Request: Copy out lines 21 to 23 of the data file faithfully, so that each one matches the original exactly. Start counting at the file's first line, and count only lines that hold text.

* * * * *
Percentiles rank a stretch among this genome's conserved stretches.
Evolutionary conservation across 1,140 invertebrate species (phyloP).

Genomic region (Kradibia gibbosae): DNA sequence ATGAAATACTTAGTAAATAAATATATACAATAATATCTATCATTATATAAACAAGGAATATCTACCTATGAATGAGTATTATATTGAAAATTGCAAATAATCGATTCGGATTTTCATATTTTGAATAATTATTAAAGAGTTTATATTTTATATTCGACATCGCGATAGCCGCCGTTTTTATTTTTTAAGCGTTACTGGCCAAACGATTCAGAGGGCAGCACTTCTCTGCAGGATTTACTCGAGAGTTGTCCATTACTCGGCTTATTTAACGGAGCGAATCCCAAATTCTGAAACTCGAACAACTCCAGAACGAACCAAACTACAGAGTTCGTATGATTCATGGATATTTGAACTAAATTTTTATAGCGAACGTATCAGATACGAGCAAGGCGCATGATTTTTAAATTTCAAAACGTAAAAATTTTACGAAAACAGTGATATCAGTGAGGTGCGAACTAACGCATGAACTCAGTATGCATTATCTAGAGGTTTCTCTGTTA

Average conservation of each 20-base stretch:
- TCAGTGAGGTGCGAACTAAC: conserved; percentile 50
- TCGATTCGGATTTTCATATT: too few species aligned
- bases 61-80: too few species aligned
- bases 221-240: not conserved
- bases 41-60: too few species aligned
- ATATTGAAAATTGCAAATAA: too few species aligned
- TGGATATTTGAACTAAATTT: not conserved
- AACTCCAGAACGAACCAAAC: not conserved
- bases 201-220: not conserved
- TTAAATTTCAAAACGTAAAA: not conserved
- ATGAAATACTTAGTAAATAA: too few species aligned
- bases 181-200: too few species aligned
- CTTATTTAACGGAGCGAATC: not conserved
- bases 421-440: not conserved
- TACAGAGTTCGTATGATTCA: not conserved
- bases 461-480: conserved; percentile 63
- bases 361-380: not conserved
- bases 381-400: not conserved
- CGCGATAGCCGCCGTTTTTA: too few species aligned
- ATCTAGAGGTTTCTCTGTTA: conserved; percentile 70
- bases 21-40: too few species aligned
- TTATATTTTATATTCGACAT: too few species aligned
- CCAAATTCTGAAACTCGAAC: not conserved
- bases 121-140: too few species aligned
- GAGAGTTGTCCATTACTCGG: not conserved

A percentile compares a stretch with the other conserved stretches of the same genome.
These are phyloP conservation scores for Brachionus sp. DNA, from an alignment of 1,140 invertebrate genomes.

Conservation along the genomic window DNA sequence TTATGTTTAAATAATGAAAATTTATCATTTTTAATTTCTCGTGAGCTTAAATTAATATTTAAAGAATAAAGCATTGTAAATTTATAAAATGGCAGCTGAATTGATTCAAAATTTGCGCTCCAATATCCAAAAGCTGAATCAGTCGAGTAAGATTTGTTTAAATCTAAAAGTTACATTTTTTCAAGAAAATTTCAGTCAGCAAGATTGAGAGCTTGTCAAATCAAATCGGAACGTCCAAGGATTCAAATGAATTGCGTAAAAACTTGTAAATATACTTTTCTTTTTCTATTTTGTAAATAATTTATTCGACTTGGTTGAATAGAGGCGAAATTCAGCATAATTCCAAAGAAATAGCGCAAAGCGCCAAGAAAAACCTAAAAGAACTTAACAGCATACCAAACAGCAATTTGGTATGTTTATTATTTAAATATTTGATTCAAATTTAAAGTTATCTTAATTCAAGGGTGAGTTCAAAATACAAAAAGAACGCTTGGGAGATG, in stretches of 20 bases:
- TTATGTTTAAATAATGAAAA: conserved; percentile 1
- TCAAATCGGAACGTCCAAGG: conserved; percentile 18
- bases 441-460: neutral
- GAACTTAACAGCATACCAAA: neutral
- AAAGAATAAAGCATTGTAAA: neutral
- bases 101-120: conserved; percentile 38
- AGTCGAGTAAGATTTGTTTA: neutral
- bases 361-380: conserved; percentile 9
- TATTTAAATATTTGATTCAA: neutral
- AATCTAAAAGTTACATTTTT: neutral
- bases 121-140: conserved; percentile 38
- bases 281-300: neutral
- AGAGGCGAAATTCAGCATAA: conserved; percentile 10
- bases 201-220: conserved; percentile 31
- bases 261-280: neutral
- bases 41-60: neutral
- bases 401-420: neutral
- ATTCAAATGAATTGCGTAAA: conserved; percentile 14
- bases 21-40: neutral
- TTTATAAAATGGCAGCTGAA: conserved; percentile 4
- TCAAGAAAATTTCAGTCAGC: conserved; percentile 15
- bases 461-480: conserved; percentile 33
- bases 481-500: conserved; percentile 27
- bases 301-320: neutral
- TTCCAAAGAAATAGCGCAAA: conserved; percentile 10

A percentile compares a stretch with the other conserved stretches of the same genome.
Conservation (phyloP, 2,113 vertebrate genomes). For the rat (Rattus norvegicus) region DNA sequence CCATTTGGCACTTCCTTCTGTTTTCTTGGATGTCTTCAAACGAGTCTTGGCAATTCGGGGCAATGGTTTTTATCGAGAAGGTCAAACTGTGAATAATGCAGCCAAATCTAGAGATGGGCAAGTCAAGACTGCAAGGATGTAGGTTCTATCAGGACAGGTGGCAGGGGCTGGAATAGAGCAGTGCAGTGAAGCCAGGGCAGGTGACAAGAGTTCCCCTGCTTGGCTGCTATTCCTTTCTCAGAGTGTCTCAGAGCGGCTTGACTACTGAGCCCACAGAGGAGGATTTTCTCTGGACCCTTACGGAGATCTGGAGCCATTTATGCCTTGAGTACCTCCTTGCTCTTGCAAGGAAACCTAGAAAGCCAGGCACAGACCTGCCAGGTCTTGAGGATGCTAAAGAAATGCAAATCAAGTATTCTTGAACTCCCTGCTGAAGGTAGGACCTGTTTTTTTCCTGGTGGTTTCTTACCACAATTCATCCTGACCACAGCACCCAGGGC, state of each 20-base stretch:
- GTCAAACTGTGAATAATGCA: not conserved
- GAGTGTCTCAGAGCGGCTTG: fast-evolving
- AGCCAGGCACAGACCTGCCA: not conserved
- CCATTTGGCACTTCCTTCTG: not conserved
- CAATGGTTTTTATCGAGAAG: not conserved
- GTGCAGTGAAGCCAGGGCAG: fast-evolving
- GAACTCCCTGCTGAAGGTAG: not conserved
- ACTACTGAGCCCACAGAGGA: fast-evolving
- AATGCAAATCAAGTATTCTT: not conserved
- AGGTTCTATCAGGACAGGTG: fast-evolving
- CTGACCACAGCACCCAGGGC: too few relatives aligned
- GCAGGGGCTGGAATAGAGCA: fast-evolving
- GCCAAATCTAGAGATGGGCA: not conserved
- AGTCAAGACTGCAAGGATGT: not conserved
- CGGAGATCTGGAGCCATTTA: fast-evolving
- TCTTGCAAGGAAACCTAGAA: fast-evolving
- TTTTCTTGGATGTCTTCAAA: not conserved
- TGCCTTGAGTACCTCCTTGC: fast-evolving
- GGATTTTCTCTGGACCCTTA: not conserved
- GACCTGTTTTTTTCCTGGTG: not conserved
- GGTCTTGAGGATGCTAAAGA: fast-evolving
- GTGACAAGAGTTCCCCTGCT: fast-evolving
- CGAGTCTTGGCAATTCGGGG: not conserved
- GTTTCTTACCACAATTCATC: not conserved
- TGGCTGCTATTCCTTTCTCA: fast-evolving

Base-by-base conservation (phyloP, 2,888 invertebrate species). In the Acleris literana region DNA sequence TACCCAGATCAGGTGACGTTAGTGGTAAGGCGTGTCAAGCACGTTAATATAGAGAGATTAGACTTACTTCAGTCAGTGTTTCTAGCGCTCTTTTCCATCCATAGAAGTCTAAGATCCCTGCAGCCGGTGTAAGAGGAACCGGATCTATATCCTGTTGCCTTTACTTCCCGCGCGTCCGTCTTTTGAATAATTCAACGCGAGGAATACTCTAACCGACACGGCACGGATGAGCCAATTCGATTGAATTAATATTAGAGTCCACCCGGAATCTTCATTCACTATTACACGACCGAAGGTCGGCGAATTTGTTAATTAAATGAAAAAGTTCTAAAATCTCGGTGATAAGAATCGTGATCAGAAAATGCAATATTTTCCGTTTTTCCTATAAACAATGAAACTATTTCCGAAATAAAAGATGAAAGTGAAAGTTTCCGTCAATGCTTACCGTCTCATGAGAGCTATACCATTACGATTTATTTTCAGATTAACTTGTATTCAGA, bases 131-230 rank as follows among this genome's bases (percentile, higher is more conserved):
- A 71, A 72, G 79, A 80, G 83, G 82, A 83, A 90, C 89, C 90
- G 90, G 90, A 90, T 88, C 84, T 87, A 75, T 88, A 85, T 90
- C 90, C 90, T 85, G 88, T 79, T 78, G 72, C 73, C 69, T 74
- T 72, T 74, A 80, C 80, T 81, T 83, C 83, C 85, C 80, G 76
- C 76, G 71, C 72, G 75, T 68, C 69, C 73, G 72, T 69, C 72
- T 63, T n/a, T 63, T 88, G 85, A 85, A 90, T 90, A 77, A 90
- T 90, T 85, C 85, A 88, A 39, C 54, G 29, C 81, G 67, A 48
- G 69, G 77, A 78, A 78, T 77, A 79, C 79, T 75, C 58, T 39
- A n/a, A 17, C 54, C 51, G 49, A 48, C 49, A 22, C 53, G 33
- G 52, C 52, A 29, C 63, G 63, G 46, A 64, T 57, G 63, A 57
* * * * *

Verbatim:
- bases 361-380: not conserved
- bases 381-400: not conserved
- CGCGATAGCCGCCGTTTTTA: too few species aligned